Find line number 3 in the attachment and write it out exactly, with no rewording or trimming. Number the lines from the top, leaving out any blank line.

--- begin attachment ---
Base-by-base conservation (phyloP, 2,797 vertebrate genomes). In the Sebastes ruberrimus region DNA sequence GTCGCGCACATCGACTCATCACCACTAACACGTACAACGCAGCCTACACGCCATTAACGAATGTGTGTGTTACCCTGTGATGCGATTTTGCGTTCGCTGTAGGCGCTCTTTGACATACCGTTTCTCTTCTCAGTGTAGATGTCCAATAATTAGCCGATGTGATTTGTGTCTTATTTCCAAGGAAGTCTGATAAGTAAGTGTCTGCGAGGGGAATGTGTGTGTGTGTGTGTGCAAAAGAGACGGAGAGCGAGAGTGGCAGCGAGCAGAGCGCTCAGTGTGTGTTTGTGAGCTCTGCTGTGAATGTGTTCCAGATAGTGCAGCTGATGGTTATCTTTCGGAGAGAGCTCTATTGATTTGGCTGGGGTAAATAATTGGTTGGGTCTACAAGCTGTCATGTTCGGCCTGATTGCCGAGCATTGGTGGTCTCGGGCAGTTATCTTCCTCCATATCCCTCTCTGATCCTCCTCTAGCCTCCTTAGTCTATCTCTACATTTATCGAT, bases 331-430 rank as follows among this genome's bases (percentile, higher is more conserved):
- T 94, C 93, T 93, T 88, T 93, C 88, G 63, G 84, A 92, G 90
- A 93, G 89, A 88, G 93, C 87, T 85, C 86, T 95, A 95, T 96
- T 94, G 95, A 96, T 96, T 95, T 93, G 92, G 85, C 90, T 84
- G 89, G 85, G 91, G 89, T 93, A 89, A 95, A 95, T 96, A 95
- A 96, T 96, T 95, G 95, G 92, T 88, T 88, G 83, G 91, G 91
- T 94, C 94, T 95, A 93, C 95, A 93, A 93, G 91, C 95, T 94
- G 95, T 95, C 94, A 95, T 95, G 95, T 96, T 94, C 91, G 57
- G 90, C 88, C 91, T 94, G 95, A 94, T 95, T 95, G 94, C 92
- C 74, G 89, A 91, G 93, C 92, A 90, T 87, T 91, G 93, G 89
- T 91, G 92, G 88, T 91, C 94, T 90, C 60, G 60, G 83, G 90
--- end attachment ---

- A 93, G 89, A 88, G 93, C 87, T 85, C 86, T 95, A 95, T 96